ADCK2 is overexpressed in local NSCLC tissues

We next examined ADCK2 expression in local human NSCLC. Twenty (n = 20) primary human NSCLC patients with cancer resection surgery were enrolled. The fresh tumor tissues were obtained. In NSCLC tumor tissues (“T”) ADCK2 mRNA expression was dramatically elevated when compared to its expression in the adjacent normal lung tissues (“N”) (Figure 2A). ADCK2 protein was upregulated in six representative NSCLC tissues (tissues were derived from “Patient #1 to #6”) (Figure 2B). After combining the 20 sets tissue specimen blotting data, results demonstrated that elevation of the ADCK2 protein in the NSCLC tissues was significant (Figure 2C). The tissue immunofluorescence staining at the junction of cancer and normal tissues of two representative NSCLC patients (Patient-7#/-13#) showed that ADCK2 expression (green fluorescence) in cancer cells was higher than it in epithelial cells (“Epi”, EpCAM labeling, in red fluorescence) (Figure 2D). The immunohistochemistry results in Figure 2E confirmed ADCK2 overexpression in tumors (“T”) of the representative NSCLC patient (Patient-1#, see our previous studies [17, 18]), whereas the expression was relatively low in cancer-surrounding normal lung tissues (“N”).

We next examined ADCK2 expression in different NSCLC cells, including A549/NCI-H1944 established cell lines and primary patient-derived NSCLC cells (namely “pCan-1”/“pCan-2”/“pCan-3”). ADCK2 mRNA (results quantified in Figure 2F) and protein (Figure 2F) levels in the NSCLC cells were higher than those in primary human lung epithelial cells (“pEpi” [30, 31]). Moreover, the immunofluorescence images in Figure 2G further confirmed that ADCK2 expression (in red fluorescence) in primary NSCLC cells was higher than its expression in pEpi, the latter was labeled with the epithelial marker EpCAM (epithelial cell adhesion molecule, Alexa Fluor 488-conjugated, in green fluorescence). Therefore, ADCK2 is upregulated in local NSCLC tissues.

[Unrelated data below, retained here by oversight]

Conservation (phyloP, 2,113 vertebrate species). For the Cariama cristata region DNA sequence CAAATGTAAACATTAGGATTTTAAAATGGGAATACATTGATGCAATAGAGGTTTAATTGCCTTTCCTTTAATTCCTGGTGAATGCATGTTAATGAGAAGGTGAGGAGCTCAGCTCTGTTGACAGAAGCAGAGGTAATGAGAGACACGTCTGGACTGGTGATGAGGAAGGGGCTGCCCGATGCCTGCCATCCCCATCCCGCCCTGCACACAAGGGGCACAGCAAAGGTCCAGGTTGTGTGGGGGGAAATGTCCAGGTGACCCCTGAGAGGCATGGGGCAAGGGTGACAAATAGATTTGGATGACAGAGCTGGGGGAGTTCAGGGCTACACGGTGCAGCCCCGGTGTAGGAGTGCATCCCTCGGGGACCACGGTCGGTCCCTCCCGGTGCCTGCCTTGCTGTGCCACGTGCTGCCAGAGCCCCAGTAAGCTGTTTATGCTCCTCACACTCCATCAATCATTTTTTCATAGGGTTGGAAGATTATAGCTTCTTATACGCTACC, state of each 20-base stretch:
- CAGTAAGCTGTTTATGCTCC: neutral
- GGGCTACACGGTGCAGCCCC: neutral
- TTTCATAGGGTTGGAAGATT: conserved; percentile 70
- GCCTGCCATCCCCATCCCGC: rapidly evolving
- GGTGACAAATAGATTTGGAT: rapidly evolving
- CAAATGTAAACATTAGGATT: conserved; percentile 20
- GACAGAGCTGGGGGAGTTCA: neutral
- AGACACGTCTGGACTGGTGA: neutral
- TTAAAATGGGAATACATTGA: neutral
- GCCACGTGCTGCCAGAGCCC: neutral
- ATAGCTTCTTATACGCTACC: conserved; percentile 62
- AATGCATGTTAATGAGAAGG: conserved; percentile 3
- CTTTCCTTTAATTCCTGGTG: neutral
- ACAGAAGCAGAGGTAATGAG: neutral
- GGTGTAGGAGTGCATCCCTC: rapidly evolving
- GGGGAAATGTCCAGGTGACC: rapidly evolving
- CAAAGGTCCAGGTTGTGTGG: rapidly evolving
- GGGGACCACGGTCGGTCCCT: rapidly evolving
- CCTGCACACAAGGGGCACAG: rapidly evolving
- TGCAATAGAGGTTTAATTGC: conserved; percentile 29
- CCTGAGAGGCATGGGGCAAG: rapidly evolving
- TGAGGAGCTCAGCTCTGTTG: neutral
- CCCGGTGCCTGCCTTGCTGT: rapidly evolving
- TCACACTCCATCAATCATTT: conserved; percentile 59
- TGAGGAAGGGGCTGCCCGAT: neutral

ADCK2 depletion suppresses NSCLC cell survival, proliferation and cell motility

The lentiviral particles encoding the ADCK2 shRNA were transfected to the pCan-1 cells. The stable pCan-1 cells, “ADCK2-sh”, were established after selection. Also, a CRISPR/Cas9-ADCK2-KO construct was stably transduced to the Cas9-expressing pCan-1 cells to establish single stable “ADCK2-ko” cells. The lentiviral scramble control nonsense shRNA (“shScr”) and the CRISPR/Cas9 empty construct (“koC”) were tranduced to the control cells (“shScr+koC”). ADCK2 mRNA decreased over 90% in ADCK2-sh and ADCK2-ko pCan-1 cells (Figure 3A). ADCK2 protein expression was depleted as well (Figure 3B). Figure 3C demonstrated that ADCK2 silencing/KO decreased viability (CCK-8 OD) of the pCan-1 cells. Moreover, the pCan-1 cell colony number was significantly reduced in ADCK2-sh and ADCK2-ko pCan-1 cells (Figure 3D). The increased percentage of Trypan blue-positive staining indicated that ADCK2 silencing or KO induced death of pCan-1 cells (Figure 3E). These results implied that ADCK2 depletion led to potent cytotoxicity to pCan-1 cells.